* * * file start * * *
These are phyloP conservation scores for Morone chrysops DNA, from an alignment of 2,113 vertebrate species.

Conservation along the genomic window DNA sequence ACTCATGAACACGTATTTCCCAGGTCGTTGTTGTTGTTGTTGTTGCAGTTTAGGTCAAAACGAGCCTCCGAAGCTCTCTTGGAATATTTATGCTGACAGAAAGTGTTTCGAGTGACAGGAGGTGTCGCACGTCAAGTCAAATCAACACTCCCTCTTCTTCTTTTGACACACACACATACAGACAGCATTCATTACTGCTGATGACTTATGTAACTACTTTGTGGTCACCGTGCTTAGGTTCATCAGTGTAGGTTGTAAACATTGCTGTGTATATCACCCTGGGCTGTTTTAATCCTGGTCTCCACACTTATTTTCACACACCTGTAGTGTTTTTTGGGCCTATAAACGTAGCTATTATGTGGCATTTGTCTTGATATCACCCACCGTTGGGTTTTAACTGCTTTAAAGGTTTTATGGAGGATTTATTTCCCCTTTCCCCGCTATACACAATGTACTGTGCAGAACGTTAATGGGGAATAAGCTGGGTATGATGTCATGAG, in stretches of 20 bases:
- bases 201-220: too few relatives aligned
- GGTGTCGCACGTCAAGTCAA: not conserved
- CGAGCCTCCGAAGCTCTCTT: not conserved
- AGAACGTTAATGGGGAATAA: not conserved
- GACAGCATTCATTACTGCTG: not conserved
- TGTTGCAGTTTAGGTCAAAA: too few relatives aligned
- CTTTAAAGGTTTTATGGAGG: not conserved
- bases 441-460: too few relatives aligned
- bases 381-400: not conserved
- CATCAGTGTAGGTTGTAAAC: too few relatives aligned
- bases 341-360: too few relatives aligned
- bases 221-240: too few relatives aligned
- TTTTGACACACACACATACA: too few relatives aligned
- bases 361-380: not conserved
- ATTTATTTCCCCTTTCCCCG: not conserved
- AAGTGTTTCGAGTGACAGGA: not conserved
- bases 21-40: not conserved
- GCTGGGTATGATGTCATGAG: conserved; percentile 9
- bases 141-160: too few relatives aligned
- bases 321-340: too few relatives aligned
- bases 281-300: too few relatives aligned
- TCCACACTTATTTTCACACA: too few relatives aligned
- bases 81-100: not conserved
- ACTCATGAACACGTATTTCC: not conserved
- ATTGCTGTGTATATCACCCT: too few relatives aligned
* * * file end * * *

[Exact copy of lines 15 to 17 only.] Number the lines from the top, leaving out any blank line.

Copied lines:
- TTTTGACACACACACATACA: too few relatives aligned
- bases 361-380: not conserved
- ATTTATTTCCCCTTTCCCCG: not conserved